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Gastroscopy
Equine Gastric Ulcer Syndrome (EGUS) describes the erosion of the horse’s stomach lining due to prolonged exposure to the acid produced by the stomach. Ulcers can vary in size and severity. They are mostly found in the squamous or non-glandular area of the stomach, and can present as single or multiple lesions.
Symptoms:
• Poor appetite
• Weight loss
• Poor body condition
• Dull coat
• Acute and recurrent colic
• Excessive lying down
• Stretching to urinate
• Poor performance and not reaching expected goals
• Attitude and behavioural changes
• Discomfort on girth tightening
• Resentment of grooming
• Possible link to crib biting
Gastroscopy is a painless procedure that allows a trained operator to see live images of your horse’s stomach, using a very long, flexible camera device called an endoscope. When inside the stomach, any ulcers can be seen on a video screen.
To start, a three-metre long endoscope is passed into the horse’s nostril, and down through the pharynx, larynx and epiglottis into the stomach. To achieve the optimal angle to access the pharynx, and avoid potential damage to the scope and horse, the scope is not passed through the horse’s mouth. Although gastroscopy isn’t painful, a tranquilizer is often used to help ensure that the horse remains calm and relaxed throughout. The procedure usually takes around 15-20 minutes. To enable a clear view of the stomach lining, it is strongly advised that horses do not eat for at least 12 hours prior to the procedure.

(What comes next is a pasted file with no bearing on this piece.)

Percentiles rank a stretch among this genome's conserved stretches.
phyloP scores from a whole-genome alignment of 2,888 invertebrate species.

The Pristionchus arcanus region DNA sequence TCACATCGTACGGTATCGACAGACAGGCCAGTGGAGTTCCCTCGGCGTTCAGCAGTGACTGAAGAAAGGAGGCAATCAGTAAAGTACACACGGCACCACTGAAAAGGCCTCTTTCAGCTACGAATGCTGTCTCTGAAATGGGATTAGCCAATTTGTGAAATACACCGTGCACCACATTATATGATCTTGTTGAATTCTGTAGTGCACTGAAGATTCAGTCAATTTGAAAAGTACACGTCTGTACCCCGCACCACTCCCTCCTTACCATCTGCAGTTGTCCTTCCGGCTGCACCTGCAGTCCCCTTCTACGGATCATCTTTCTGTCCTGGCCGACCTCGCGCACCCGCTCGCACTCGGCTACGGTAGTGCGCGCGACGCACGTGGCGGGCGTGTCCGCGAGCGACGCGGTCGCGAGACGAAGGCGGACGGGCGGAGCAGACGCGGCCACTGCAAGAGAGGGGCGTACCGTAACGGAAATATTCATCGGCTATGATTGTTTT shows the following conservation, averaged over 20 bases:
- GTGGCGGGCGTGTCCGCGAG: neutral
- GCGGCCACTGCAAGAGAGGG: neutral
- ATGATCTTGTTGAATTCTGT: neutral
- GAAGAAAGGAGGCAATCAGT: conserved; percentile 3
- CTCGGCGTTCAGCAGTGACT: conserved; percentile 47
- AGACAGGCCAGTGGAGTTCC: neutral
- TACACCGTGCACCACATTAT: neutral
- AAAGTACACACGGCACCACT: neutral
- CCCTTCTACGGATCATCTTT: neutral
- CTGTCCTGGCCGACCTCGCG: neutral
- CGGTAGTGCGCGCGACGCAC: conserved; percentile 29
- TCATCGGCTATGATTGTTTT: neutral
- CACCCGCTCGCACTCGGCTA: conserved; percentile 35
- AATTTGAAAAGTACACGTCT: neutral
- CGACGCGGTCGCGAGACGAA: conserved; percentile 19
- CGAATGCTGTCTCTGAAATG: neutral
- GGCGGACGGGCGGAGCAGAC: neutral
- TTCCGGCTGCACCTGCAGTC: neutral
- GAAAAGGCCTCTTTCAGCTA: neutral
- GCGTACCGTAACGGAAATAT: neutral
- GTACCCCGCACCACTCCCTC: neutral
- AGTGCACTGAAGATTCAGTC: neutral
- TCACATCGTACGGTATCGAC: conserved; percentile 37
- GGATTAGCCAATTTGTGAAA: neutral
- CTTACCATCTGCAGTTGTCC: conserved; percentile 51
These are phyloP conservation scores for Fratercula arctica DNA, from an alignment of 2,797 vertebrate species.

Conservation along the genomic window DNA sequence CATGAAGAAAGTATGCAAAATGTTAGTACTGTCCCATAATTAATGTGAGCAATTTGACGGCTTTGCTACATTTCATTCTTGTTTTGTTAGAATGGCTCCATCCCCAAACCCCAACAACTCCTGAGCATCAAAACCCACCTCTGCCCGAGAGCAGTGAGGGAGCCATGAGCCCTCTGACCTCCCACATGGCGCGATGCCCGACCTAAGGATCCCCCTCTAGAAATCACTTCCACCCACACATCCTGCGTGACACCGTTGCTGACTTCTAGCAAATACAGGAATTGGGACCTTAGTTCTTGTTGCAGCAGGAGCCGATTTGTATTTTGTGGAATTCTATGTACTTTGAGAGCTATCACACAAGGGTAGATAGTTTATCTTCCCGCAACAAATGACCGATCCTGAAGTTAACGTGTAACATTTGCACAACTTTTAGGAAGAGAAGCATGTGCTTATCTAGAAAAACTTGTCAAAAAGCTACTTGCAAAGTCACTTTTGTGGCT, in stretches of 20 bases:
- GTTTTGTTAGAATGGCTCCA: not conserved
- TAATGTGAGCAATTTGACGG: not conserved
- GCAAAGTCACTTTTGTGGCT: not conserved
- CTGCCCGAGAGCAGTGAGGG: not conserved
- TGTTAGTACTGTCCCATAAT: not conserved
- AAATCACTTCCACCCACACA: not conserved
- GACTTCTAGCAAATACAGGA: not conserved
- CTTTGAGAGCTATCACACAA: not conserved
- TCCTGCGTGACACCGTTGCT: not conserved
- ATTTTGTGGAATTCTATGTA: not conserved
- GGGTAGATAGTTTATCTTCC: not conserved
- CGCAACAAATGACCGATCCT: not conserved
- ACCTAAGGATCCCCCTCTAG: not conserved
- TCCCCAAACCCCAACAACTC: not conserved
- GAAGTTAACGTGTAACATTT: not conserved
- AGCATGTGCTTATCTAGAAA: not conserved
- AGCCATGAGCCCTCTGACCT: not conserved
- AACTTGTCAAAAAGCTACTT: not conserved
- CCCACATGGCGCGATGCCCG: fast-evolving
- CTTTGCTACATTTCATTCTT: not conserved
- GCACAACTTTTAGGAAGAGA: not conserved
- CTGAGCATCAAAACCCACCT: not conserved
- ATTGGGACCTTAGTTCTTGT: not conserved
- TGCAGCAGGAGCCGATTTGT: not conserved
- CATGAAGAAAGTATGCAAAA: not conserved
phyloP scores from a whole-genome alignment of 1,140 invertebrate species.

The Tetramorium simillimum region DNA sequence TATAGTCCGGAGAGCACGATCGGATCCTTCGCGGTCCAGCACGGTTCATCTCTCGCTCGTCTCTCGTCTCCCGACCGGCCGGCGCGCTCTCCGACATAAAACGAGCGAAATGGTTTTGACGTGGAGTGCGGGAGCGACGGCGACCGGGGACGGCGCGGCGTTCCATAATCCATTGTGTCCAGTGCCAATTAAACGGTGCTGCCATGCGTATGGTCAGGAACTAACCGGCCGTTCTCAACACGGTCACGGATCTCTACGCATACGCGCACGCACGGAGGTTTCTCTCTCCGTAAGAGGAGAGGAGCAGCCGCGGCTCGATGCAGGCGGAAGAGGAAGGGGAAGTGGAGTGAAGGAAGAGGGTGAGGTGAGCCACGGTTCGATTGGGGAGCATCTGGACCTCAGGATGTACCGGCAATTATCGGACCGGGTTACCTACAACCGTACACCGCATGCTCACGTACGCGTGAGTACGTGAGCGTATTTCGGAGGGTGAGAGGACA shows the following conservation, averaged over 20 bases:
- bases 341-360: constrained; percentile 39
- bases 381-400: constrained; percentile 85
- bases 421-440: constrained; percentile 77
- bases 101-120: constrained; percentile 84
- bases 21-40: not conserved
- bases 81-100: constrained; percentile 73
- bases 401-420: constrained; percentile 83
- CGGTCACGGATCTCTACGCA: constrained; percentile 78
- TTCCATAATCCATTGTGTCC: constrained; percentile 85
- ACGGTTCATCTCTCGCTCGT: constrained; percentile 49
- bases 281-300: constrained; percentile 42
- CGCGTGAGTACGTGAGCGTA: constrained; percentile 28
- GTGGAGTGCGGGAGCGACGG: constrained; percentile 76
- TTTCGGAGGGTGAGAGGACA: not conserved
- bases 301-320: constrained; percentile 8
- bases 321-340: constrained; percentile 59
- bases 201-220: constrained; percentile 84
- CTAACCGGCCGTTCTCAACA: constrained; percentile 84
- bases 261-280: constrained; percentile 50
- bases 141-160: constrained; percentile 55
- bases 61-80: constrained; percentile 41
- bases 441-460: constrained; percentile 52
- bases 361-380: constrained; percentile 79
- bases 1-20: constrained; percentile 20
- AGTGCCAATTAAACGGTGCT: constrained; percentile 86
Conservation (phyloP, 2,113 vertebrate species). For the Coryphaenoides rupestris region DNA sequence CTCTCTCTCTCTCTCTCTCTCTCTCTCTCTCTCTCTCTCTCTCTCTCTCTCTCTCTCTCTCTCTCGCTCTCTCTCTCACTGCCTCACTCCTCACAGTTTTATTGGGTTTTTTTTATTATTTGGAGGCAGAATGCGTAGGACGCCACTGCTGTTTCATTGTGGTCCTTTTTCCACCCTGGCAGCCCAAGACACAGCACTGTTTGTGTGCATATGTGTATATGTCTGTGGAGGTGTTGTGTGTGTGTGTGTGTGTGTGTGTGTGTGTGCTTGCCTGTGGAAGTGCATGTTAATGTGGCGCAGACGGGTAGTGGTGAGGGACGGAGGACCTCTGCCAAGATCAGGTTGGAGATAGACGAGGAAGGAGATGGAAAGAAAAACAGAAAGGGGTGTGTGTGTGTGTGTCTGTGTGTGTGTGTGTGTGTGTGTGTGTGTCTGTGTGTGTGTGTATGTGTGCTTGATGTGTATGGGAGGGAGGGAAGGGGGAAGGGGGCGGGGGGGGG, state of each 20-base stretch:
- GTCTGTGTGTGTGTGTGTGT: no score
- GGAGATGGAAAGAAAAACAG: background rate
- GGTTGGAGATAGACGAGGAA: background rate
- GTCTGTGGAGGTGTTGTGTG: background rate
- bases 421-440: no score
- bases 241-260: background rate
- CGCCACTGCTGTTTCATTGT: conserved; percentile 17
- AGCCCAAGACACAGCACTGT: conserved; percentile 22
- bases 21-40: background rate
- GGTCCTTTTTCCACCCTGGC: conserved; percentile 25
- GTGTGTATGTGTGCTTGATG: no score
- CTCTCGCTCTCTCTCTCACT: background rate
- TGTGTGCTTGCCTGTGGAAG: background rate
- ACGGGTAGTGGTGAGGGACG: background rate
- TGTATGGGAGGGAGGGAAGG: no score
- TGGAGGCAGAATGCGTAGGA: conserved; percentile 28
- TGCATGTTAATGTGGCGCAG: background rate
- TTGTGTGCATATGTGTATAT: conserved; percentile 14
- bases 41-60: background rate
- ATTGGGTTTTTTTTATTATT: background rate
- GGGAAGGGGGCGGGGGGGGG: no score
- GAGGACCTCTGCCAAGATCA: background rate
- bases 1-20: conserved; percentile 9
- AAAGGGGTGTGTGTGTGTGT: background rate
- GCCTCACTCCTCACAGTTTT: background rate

Once the gastroscopy procedure is over, you should follow the advice given by your vet regarding giving food or water. After the endoscope has been completely removed, your horse can be taken to a stable to recover from any sedation given. If your vet recommends it, water may be given at this stage, but avoid feeding until your horse has fully come round from the sedation, and only on the advice of your vet. It usually takes around 1 hour after the procedure has finished for horses to be fully alert.
Treatment
If your horse is found to have gastric ulcers, your vet may prescribe medication. This is usually administered daily for a period of weeks. During this time, it may be possible for your horse to continue training or competing on your vet’s advice.
 
Reducing EGUS in future
Once the ulcers are under control it is important that management and feeding regimes are optimised to help prevent the recurrence of gastric ulcers. There are several factors that can contribute to the likelihood of a horse getting gastric ulcers, and a number of measures you can take to help minimise the risk to your horse.